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What happens during the test?

Your highly-qualified MOT technician will thoroughly inspect over twenty areas of your vehicle to make sure it meets the minimum safety levels, stated by law. Here’s a list of the major areas checked during the MOT Test:

- Body, vehicle structure and general items

- Tow bars

- Fuel system

- Exhaust emissions

- Exhaust system

- Seatbelts

- Seats

- Doors

- Mirrors

- Load security

- Brakes

- Tyres and wheels

- Registration plates

- Lights

- Bonnet

- Wipers and washers

- Windscreen

- Horn

- Steering and suspension

- Vehicle identification number (VIN)

- Electrical

At this stage, no maintenance or repairs will be carried out. Instead, the technician will simply confirm whether your car’s systems operate safely, or not. If a component isn’t working correctly or is unsafe, this will be documented as part of the inspection process. It may result in your car failing the MOT Test.

If all the areas inspected are operating safely, your car will ‘Pass’ the MOT Test inspection and be issued with an MOT certificate. This is valid for the next 12 months.

How long does the MOT Test take?

The detailed MOT testing and inspection process usually takes a qualified technician no longer than 45 minutes. However, this may vary depending on your vehicle type.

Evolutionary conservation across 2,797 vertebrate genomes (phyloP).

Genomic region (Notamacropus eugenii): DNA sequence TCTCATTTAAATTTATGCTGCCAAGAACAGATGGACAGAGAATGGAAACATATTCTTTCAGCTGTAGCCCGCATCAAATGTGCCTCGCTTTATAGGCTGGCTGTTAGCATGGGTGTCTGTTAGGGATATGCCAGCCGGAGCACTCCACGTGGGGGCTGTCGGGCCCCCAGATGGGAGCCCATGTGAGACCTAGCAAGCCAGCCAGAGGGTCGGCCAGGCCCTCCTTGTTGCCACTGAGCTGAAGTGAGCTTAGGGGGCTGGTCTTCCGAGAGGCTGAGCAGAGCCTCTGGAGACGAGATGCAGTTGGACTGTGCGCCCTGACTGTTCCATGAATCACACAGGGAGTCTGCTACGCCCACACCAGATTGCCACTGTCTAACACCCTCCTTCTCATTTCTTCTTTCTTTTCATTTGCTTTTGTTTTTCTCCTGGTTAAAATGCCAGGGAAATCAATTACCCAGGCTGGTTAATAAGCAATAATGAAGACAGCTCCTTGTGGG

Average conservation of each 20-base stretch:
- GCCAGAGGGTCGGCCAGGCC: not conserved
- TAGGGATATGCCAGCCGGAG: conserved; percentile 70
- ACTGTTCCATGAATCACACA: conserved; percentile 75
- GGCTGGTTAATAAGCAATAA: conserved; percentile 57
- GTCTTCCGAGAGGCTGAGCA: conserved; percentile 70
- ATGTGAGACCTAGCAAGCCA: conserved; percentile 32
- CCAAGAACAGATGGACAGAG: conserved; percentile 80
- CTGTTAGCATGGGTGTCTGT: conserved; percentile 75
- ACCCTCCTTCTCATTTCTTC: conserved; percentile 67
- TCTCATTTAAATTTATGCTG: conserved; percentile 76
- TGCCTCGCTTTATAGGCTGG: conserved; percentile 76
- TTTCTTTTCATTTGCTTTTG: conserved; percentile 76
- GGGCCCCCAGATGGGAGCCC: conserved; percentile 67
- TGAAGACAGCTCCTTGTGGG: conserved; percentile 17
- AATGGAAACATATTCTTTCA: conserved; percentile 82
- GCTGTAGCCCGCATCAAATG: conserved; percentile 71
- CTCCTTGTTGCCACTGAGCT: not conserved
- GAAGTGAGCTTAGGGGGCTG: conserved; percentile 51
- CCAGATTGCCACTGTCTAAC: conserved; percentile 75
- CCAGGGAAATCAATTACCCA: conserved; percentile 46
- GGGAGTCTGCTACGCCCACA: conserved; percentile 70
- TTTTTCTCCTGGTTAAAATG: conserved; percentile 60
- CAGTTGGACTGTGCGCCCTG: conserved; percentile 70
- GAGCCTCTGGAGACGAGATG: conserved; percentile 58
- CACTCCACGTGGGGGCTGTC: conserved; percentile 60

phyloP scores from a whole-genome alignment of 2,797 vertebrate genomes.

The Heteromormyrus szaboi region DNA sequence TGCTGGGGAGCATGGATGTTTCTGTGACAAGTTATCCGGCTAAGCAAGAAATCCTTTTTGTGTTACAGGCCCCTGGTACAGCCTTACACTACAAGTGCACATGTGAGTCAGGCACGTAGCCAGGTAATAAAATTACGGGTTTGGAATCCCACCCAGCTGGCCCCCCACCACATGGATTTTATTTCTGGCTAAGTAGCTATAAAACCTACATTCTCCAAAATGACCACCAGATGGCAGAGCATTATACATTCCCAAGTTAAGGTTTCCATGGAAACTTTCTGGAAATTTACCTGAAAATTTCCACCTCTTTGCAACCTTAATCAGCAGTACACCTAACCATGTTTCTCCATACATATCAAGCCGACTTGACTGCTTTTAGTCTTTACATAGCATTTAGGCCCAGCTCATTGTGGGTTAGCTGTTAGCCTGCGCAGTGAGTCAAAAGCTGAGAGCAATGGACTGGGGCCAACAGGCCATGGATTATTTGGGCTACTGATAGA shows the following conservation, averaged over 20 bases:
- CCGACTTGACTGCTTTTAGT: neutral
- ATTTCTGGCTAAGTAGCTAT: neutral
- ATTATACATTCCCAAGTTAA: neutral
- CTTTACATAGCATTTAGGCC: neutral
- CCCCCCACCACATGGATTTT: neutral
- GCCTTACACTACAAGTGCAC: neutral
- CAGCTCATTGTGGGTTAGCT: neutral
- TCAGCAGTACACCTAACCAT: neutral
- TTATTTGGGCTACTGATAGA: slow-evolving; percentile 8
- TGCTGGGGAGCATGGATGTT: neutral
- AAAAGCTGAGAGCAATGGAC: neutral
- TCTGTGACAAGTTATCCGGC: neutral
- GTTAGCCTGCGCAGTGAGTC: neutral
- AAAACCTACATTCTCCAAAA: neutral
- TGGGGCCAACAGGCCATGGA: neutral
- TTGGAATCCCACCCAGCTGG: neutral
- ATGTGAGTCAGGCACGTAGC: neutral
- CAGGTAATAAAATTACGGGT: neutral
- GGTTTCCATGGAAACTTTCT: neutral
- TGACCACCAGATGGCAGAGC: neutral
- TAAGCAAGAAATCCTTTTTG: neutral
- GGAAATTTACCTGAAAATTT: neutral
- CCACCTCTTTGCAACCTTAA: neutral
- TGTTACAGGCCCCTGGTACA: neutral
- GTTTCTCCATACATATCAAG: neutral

Remember, at this stage no repairs will be made if the inspector finds any worn, damaged or defective components. The MOT Test is just an inspection. Any faults found need to be corrected after the test.

What does it cost?

The maximum cost of the annual MOT Test is set by the Department of Transport and currently stands at no more than £54.85.

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What happens if your car fails its MOT?

Your car will fail its MOT if it needs repairs to meet the legal safety requirements. Any faults found will be recorded on the MOT check list, together with a note about areas that may need attention if the car is to pass future MOT Tests – these are called ‘advisories’.

Remember, it is illegal to drive a car that has failed its MOT, or has no current MOT; this invalidates your motor insurance. However, there is an exception to this rule – when you drive to a pre-arranged test appointment or to a garage for repairs identified during the MOT Test.